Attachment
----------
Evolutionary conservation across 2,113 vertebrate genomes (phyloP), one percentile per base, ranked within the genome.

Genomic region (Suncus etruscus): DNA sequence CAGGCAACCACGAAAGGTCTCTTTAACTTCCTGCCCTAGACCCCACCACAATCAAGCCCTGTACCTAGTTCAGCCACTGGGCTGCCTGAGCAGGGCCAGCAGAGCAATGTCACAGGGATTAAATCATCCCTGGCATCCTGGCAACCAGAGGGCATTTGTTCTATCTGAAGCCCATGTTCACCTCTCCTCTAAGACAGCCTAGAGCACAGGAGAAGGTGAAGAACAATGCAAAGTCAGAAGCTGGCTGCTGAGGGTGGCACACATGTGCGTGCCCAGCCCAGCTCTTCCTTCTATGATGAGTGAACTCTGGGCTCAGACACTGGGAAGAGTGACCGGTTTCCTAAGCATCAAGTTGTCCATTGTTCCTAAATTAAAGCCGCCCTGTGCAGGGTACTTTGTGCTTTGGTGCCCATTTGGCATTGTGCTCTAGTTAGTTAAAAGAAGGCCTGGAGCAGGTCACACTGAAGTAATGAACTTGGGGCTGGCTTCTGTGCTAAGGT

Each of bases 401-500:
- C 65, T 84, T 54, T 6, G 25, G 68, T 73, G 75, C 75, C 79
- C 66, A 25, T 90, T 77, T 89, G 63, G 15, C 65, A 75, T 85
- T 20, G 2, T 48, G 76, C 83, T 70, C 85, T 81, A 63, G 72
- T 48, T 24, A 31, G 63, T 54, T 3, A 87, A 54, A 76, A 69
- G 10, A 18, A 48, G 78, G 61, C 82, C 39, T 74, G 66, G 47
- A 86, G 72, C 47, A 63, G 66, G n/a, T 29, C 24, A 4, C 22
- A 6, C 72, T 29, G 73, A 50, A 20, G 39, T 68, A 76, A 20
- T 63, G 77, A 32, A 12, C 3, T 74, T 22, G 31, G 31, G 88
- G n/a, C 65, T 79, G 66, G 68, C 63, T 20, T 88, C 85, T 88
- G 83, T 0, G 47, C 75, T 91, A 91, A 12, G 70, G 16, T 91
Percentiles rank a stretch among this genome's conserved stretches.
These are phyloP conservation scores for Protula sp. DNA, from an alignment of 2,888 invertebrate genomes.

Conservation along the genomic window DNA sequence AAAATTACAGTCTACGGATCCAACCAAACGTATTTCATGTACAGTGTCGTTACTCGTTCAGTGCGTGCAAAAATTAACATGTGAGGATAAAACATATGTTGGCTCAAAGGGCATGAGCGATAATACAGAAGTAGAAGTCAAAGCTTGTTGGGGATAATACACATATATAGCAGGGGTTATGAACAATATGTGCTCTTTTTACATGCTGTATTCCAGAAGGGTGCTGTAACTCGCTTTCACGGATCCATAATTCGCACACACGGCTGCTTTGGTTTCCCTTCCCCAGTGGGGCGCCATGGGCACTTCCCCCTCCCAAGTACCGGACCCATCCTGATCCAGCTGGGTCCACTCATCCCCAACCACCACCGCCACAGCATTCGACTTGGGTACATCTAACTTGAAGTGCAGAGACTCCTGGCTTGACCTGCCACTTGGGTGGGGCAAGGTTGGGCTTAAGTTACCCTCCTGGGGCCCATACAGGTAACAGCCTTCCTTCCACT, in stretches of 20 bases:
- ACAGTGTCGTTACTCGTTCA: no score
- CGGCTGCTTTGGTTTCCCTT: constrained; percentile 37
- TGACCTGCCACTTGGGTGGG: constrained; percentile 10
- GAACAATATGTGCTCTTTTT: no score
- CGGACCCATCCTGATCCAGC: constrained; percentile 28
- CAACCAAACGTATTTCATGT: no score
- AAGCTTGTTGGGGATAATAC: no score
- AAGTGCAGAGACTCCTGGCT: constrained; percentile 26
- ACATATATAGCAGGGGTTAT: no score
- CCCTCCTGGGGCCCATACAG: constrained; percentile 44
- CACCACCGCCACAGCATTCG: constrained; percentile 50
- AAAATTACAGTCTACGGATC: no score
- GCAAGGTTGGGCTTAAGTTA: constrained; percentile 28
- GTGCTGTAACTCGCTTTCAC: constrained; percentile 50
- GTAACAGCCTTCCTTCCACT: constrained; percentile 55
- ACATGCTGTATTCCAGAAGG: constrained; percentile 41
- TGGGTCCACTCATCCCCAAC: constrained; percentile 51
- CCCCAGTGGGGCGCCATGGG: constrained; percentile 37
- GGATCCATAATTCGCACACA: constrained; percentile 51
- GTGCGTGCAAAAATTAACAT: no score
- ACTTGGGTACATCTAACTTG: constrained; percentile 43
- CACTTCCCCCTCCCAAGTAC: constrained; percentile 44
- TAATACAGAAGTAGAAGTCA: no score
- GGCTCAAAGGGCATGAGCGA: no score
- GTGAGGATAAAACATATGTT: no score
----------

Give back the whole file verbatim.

Evolutionary conservation across 2,113 vertebrate genomes (phyloP), one percentile per base, ranked within the genome.

Genomic region (Suncus etruscus): DNA sequence CAGGCAACCACGAAAGGTCTCTTTAACTTCCTGCCCTAGACCCCACCACAATCAAGCCCTGTACCTAGTTCAGCCACTGGGCTGCCTGAGCAGGGCCAGCAGAGCAATGTCACAGGGATTAAATCATCCCTGGCATCCTGGCAACCAGAGGGCATTTGTTCTATCTGAAGCCCATGTTCACCTCTCCTCTAAGACAGCCTAGAGCACAGGAGAAGGTGAAGAACAATGCAAAGTCAGAAGCTGGCTGCTGAGGGTGGCACACATGTGCGTGCCCAGCCCAGCTCTTCCTTCTATGATGAGTGAACTCTGGGCTCAGACACTGGGAAGAGTGACCGGTTTCCTAAGCATCAAGTTGTCCATTGTTCCTAAATTAAAGCCGCCCTGTGCAGGGTACTTTGTGCTTTGGTGCCCATTTGGCATTGTGCTCTAGTTAGTTAAAAGAAGGCCTGGAGCAGGTCACACTGAAGTAATGAACTTGGGGCTGGCTTCTGTGCTAAGGT

Each of bases 401-500:
- C 65, T 84, T 54, T 6, G 25, G 68, T 73, G 75, C 75, C 79
- C 66, A 25, T 90, T 77, T 89, G 63, G 15, C 65, A 75, T 85
- T 20, G 2, T 48, G 76, C 83, T 70, C 85, T 81, A 63, G 72
- T 48, T 24, A 31, G 63, T 54, T 3, A 87, A 54, A 76, A 69
- G 10, A 18, A 48, G 78, G 61, C 82, C 39, T 74, G 66, G 47
- A 86, G 72, C 47, A 63, G 66, G n/a, T 29, C 24, A 4, C 22
- A 6, C 72, T 29, G 73, A 50, A 20, G 39, T 68, A 76, A 20
- T 63, G 77, A 32, A 12, C 3, T 74, T 22, G 31, G 31, G 88
- G n/a, C 65, T 79, G 66, G 68, C 63, T 20, T 88, C 85, T 88
- G 83, T 0, G 47, C 75, T 91, A 91, A 12, G 70, G 16, T 91
Percentiles rank a stretch among this genome's conserved stretches.
These are phyloP conservation scores for Protula sp. DNA, from an alignment of 2,888 invertebrate genomes.

Conservation along the genomic window DNA sequence AAAATTACAGTCTACGGATCCAACCAAACGTATTTCATGTACAGTGTCGTTACTCGTTCAGTGCGTGCAAAAATTAACATGTGAGGATAAAACATATGTTGGCTCAAAGGGCATGAGCGATAATACAGAAGTAGAAGTCAAAGCTTGTTGGGGATAATACACATATATAGCAGGGGTTATGAACAATATGTGCTCTTTTTACATGCTGTATTCCAGAAGGGTGCTGTAACTCGCTTTCACGGATCCATAATTCGCACACACGGCTGCTTTGGTTTCCCTTCCCCAGTGGGGCGCCATGGGCACTTCCCCCTCCCAAGTACCGGACCCATCCTGATCCAGCTGGGTCCACTCATCCCCAACCACCACCGCCACAGCATTCGACTTGGGTACATCTAACTTGAAGTGCAGAGACTCCTGGCTTGACCTGCCACTTGGGTGGGGCAAGGTTGGGCTTAAGTTACCCTCCTGGGGCCCATACAGGTAACAGCCTTCCTTCCACT, in stretches of 20 bases:
- ACAGTGTCGTTACTCGTTCA: no score
- CGGCTGCTTTGGTTTCCCTT: constrained; percentile 37
- TGACCTGCCACTTGGGTGGG: constrained; percentile 10
- GAACAATATGTGCTCTTTTT: no score
- CGGACCCATCCTGATCCAGC: constrained; percentile 28
- CAACCAAACGTATTTCATGT: no score
- AAGCTTGTTGGGGATAATAC: no score
- AAGTGCAGAGACTCCTGGCT: constrained; percentile 26
- ACATATATAGCAGGGGTTAT: no score
- CCCTCCTGGGGCCCATACAG: constrained; percentile 44
- CACCACCGCCACAGCATTCG: constrained; percentile 50
- AAAATTACAGTCTACGGATC: no score
- GCAAGGTTGGGCTTAAGTTA: constrained; percentile 28
- GTGCTGTAACTCGCTTTCAC: constrained; percentile 50
- GTAACAGCCTTCCTTCCACT: constrained; percentile 55
- ACATGCTGTATTCCAGAAGG: constrained; percentile 41
- TGGGTCCACTCATCCCCAAC: constrained; percentile 51
- CCCCAGTGGGGCGCCATGGG: constrained; percentile 37
- GGATCCATAATTCGCACACA: constrained; percentile 51
- GTGCGTGCAAAAATTAACAT: no score
- ACTTGGGTACATCTAACTTG: constrained; percentile 43
- CACTTCCCCCTCCCAAGTAC: constrained; percentile 44
- TAATACAGAAGTAGAAGTCA: no score
- GGCTCAAAGGGCATGAGCGA: no score
- GTGAGGATAAAACATATGTT: no score